SEC Charges Cannabis Company and CEO with Fraud

The U.S. Securities and Exchange Commission this week issued fraud charges against cannabis company American Patriot Brands, its CEO, and five others for allegedly funneling investor funds into personal accounts and expenses.

Full story after the jump.

The U.S. Securities and Exchange Commission (SEC) on Thursday charged cannabis cultivation and distribution company American Patriot Brands (APB), its chief executive officer Robert Y. Lee, and five other entities and individuals with fraud. The agency also charged current and former executives Brian L. Pallas and J. Bernard Rice and APB subsidiaries DJ&S Property #1 LLC, TSL Distribution LLC, and Urban Pharms LLC.

The SEC alleges in the complaint that the defendants raised more than $30 million from more than 100 investors and enriched themselves by funneling the money into their personal accounts and spending tens of thousands of dollars on executives’ personal expenses.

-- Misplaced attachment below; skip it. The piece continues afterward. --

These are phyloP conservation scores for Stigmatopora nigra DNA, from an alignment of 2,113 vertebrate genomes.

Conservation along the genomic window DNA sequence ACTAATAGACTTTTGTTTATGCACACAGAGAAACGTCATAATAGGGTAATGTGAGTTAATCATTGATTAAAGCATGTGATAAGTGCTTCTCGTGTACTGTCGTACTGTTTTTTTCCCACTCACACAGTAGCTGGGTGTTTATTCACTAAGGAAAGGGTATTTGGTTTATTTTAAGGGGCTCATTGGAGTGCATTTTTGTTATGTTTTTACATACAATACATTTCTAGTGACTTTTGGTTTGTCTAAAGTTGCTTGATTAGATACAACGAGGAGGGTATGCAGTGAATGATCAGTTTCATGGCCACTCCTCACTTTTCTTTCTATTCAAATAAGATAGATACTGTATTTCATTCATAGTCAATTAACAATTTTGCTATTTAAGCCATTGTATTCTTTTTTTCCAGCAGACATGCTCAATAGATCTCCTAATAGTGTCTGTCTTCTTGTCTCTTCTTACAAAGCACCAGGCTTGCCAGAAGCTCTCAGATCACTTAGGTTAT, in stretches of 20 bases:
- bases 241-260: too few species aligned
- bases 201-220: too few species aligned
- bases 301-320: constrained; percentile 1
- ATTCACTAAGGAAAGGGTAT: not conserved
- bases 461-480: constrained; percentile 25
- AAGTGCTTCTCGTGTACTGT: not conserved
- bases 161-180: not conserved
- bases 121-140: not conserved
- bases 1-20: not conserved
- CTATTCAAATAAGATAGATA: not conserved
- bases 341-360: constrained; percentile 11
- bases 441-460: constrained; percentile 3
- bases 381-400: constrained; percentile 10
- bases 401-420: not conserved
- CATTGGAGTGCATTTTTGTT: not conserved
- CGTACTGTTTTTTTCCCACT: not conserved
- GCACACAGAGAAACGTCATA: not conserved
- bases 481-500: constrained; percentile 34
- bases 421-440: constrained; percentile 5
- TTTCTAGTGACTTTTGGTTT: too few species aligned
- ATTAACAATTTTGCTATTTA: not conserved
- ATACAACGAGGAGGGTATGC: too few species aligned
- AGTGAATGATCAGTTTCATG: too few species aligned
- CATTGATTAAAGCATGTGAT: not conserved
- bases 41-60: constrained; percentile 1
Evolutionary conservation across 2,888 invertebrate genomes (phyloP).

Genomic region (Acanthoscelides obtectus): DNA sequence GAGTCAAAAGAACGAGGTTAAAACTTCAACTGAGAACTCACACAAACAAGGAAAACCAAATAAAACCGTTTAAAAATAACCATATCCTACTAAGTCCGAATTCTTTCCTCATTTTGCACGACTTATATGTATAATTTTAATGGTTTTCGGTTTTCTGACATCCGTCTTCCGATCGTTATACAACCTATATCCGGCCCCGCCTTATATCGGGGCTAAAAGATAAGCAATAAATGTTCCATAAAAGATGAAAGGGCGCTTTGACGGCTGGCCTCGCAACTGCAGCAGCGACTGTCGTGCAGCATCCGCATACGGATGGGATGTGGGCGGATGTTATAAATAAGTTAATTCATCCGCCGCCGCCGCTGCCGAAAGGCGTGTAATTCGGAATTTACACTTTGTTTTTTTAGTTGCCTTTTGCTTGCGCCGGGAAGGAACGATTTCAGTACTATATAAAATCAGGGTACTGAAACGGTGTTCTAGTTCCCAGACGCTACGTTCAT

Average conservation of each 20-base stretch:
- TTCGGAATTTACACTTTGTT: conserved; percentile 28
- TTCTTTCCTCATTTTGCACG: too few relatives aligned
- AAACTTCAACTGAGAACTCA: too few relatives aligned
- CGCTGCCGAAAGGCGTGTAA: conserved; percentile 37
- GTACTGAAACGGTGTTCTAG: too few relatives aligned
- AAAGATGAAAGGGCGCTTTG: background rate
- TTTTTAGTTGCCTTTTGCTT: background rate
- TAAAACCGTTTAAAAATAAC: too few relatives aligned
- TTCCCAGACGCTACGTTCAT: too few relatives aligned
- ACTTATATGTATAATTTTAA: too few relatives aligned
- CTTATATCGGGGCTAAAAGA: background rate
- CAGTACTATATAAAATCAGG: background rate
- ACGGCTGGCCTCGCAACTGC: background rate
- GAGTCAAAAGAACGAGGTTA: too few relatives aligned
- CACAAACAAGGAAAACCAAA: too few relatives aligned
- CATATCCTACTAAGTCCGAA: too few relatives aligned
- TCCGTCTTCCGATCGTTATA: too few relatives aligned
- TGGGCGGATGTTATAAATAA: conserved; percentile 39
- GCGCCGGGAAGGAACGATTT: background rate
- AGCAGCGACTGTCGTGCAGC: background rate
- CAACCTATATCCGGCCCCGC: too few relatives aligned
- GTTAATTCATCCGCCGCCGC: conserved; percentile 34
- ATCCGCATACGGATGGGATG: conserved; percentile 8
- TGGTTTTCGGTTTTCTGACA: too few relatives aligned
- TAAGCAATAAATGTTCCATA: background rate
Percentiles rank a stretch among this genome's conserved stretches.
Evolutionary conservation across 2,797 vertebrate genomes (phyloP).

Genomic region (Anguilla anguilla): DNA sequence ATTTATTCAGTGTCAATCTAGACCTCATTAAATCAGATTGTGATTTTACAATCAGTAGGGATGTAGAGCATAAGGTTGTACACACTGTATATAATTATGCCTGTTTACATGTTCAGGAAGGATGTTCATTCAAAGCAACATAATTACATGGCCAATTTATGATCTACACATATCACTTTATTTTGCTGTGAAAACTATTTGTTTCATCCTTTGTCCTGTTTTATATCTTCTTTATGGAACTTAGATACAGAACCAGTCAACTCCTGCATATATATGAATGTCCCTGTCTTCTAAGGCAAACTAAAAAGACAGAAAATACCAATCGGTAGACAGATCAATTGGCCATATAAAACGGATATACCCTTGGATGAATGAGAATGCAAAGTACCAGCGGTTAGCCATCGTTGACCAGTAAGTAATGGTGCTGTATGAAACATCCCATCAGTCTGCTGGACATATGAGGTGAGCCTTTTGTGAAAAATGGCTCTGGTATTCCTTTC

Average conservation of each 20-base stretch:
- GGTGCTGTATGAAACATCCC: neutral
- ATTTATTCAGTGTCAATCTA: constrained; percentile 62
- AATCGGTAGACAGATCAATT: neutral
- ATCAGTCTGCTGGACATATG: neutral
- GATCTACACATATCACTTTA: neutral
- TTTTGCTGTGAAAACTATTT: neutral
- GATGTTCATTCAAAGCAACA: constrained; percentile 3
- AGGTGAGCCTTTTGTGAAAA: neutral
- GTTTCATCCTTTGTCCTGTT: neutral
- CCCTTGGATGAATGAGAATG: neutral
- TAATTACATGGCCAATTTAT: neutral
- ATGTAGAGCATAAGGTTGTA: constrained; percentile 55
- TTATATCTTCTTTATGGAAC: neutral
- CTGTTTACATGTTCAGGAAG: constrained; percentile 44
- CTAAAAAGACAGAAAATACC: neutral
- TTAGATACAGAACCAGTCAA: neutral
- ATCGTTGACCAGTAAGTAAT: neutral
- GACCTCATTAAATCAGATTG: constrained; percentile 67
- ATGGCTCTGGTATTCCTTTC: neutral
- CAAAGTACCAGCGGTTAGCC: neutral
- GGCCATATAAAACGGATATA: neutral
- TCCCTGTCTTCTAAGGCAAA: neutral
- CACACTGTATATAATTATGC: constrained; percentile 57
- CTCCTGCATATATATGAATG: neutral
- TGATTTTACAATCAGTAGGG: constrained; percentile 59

The SEC claims Lee, Pallas, and Rice, since at least mid-2016, made false and misleading statements to investors about various aspects of APB, including its financial condition, the scope of its operations, the value of its Oregon cannabis farm, and the safety and security of investing in the company. 

In a statement, Carolyn M. Welshhans, associate director of the SEC’s Enforcement Division, said “American Patriot Brands Inc. and some of its senior executives fabricated business profits and prospects to entice investors with falsehoods that in the end left investors with essentially worthless securities.”  

The complaint charges APB, Lee, Pallas, Rice, DJ&S Property #1 LLC, TSL Distribution LLC, and Urban Pharms LLC with violating the antifraud provisions of the federal securities laws. The lawsuit seeks permanent injunctive relief, disgorgement with prejudgment interest, civil penalties, and officer and director bars against Lee, Pallas, and Rice.

The complaint names as relief defendants, and seeks disgorgement with prejudgment interest from, three affiliated entities – Legion Accounting Services, Inc., Puerto Rico One Corp., and Castro Business Enterprises LLC – that allegedly received millions in investor proceeds. 

The complaint was filed in the United States District Court for the District of Puerto Rico.  

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